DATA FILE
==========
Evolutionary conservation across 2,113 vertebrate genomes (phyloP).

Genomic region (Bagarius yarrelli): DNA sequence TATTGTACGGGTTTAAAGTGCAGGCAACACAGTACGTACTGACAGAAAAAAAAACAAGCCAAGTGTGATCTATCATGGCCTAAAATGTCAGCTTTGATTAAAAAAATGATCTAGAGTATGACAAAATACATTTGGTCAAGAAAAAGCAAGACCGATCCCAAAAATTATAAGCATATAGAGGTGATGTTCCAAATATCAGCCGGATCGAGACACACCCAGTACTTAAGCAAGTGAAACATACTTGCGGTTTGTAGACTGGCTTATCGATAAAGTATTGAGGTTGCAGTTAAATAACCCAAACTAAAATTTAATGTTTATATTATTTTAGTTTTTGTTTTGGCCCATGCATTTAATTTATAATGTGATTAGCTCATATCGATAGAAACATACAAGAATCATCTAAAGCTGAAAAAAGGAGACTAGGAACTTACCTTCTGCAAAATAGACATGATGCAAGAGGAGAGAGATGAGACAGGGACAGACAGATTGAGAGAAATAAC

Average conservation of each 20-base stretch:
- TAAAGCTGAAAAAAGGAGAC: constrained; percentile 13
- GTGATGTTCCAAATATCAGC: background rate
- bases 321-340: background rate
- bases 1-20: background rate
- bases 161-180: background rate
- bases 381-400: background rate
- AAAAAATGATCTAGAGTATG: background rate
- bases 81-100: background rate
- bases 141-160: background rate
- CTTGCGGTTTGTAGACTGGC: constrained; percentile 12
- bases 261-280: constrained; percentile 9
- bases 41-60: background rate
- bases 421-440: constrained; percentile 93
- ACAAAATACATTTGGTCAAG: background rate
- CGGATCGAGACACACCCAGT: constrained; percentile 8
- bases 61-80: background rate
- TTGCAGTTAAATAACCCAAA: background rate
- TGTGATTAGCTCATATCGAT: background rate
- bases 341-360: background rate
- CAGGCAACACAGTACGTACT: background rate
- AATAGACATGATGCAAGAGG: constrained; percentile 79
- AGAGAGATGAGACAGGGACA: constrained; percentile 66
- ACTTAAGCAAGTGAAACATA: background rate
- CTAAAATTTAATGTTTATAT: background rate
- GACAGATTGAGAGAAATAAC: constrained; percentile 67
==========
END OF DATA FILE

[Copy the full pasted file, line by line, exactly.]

Evolutionary conservation across 2,113 vertebrate genomes (phyloP).

Genomic region (Bagarius yarrelli): DNA sequence TATTGTACGGGTTTAAAGTGCAGGCAACACAGTACGTACTGACAGAAAAAAAAACAAGCCAAGTGTGATCTATCATGGCCTAAAATGTCAGCTTTGATTAAAAAAATGATCTAGAGTATGACAAAATACATTTGGTCAAGAAAAAGCAAGACCGATCCCAAAAATTATAAGCATATAGAGGTGATGTTCCAAATATCAGCCGGATCGAGACACACCCAGTACTTAAGCAAGTGAAACATACTTGCGGTTTGTAGACTGGCTTATCGATAAAGTATTGAGGTTGCAGTTAAATAACCCAAACTAAAATTTAATGTTTATATTATTTTAGTTTTTGTTTTGGCCCATGCATTTAATTTATAATGTGATTAGCTCATATCGATAGAAACATACAAGAATCATCTAAAGCTGAAAAAAGGAGACTAGGAACTTACCTTCTGCAAAATAGACATGATGCAAGAGGAGAGAGATGAGACAGGGACAGACAGATTGAGAGAAATAAC

Average conservation of each 20-base stretch:
- TAAAGCTGAAAAAAGGAGAC: constrained; percentile 13
- GTGATGTTCCAAATATCAGC: background rate
- bases 321-340: background rate
- bases 1-20: background rate
- bases 161-180: background rate
- bases 381-400: background rate
- AAAAAATGATCTAGAGTATG: background rate
- bases 81-100: background rate
- bases 141-160: background rate
- CTTGCGGTTTGTAGACTGGC: constrained; percentile 12
- bases 261-280: constrained; percentile 9
- bases 41-60: background rate
- bases 421-440: constrained; percentile 93
- ACAAAATACATTTGGTCAAG: background rate
- CGGATCGAGACACACCCAGT: constrained; percentile 8
- bases 61-80: background rate
- TTGCAGTTAAATAACCCAAA: background rate
- TGTGATTAGCTCATATCGAT: background rate
- bases 341-360: background rate
- CAGGCAACACAGTACGTACT: background rate
- AATAGACATGATGCAAGAGG: constrained; percentile 79
- AGAGAGATGAGACAGGGACA: constrained; percentile 66
- ACTTAAGCAAGTGAAACATA: background rate
- CTAAAATTTAATGTTTATAT: background rate
- GACAGATTGAGAGAAATAAC: constrained; percentile 67